Community Voices is an interdisciplinary graduate student-managed discussion and speaker series that connects community leaders, innovators, and social entrepreneurs with Virginia Tech students and faculty members. It gives students a hands-on perspective and real-time window into the most current social, political and economic challenges and movements of our time.

The series brings in community change leaders to share their perspectives. The core focus of Community Voices is the perennial topic of community change and the fundamental question of what kinds of leadership it takes to enact that level of change. The specific idea of how leadership can transform communities has been of primary focus for the group.

That central focus provides a wealth of topics and numerous lenses through which Community Voices has been able to explore the topic of change leadership. The lens through which Community Voices has looked at this kind of innovative change have spanned policy domains. For instance, the group is currently focused on looking at it through the lens of agriculture, but has previously explored it through the perspective of the arts and technology to name a few.

Exploring Change Leadership in Agriculture

“We are looking at food systems and alternative food systems for those folks caught in the neoliberal agricultural food system internationally and finding themselves in difficult straits economically,” said Max Stephenson, Director of the Institute of Policy and Governance (IPG) and co-founder of Community Voices.

Flaccavento and students
From Left to Right: Anna Erwin, Anthony Flaccavento, Pallavi Raonka. Photo courtesy of Andy Morikawa.

The group’s most recent speaker was Anthony Flaccavento, a sustainable community pioneer, organic farmer, and food systems innovator. Flaccavento discussed his recent book Building a Healthy Economy from the Bottom Up: Harnessing Real-World Experience for Transformative Change and shared his philosophy for the six essential transitions he believes our nation needs to establish in order to create a healthier, more just and sustainable economy and food system. He also shared his experiences having helped found the Abingdon Farmers Market and the Appalachian Harvest Food Hub.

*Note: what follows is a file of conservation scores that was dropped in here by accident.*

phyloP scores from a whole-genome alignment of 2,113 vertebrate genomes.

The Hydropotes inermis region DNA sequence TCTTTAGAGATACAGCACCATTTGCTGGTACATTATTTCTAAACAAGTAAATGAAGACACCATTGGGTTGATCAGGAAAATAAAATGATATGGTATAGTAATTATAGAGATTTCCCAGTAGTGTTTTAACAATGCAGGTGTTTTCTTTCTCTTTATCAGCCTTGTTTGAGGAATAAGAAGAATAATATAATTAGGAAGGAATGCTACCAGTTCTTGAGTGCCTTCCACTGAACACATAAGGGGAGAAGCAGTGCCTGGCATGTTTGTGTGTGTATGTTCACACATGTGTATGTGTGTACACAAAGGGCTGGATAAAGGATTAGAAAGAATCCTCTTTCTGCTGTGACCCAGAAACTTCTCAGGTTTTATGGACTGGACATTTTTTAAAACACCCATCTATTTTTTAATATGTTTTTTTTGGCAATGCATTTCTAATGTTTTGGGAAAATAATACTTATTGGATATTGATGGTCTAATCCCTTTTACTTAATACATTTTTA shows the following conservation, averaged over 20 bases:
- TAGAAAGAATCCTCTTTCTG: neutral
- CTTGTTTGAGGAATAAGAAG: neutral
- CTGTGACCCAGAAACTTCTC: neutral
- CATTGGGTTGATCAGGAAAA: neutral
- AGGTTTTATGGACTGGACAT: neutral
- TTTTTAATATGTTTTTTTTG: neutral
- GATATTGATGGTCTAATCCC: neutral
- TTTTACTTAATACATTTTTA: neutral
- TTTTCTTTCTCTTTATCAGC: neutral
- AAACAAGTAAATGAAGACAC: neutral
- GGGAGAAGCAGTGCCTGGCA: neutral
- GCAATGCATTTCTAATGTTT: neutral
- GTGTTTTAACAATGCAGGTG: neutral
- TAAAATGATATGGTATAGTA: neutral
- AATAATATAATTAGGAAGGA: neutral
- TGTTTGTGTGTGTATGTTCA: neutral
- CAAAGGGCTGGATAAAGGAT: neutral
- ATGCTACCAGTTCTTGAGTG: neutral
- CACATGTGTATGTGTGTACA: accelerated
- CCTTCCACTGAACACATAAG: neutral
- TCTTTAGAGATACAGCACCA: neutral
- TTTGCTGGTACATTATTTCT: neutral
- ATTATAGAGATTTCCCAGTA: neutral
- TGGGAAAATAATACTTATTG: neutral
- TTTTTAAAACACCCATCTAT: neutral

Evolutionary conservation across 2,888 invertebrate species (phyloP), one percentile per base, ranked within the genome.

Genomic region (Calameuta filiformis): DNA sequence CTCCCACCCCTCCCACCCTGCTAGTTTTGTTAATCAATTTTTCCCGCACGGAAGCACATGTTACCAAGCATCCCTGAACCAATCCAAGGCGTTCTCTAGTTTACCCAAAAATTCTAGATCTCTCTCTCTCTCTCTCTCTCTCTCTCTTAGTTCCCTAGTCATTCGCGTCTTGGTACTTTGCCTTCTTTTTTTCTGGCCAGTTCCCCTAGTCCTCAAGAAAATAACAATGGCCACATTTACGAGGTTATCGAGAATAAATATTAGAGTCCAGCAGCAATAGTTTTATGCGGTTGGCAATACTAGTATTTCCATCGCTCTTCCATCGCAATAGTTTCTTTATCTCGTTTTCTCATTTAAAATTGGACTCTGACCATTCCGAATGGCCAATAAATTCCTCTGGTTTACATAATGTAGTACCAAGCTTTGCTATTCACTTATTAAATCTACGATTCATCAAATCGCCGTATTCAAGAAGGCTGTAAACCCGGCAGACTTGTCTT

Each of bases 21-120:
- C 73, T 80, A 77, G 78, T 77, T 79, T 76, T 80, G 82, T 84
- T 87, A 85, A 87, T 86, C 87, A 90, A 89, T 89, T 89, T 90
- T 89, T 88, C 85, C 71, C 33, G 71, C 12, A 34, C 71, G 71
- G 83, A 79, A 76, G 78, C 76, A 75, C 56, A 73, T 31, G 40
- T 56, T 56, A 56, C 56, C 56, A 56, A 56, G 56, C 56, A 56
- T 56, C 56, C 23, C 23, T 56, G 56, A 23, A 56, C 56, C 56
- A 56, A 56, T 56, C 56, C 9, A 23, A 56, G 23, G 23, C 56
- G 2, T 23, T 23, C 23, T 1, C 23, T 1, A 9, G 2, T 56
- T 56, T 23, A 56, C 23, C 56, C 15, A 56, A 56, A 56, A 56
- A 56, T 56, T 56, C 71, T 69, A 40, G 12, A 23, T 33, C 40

Flaccavento engaged in a dialogue with participants on the process of community change and leadership.

Having students from different backgrounds around the same table with these leaders really opens up a true interdisciplinary dialogue around the table, said Stephenson.

Community Voices goes beyond offering a place for intellectual discussion and helps build crucial relationships between students and community leaders. “The relationship has not been just of the university coming in and acting as a spectator of what’s going on in the community but actually becoming actively involved through the graduate student body that sits around the table,” said Andy Morikawa, Senior Fellow for IPG and co-founder of Community Voices.

“Over the course of the past five or six years, the series has really become a vital portal and we have developed a really intimate relationship between the community and the university,” Morikawa added.

Upcoming Events

February: The next installment will feature two speakers:
a national leader in community gardening and,
a Virginia Tech faculty member in the College of Agriculture who ran a USDA regional food shed project on alternative agriculture and local food economies.
Both with discuss community gardens as a part of local food systems. They will specifically look at the social capital dimensions of community gardens and what they mean for building new identities and new sets of shared purposes for communities hard hit economically.

Later in the spring: The group is in talks with a faith-based community theater organization out of North Carolina that uses theater to teach migrant farm workers about shared purpose.

Looking for More Community Voices?
Check out the Community Voices website for more information on upcoming and past events as well as how to get involved.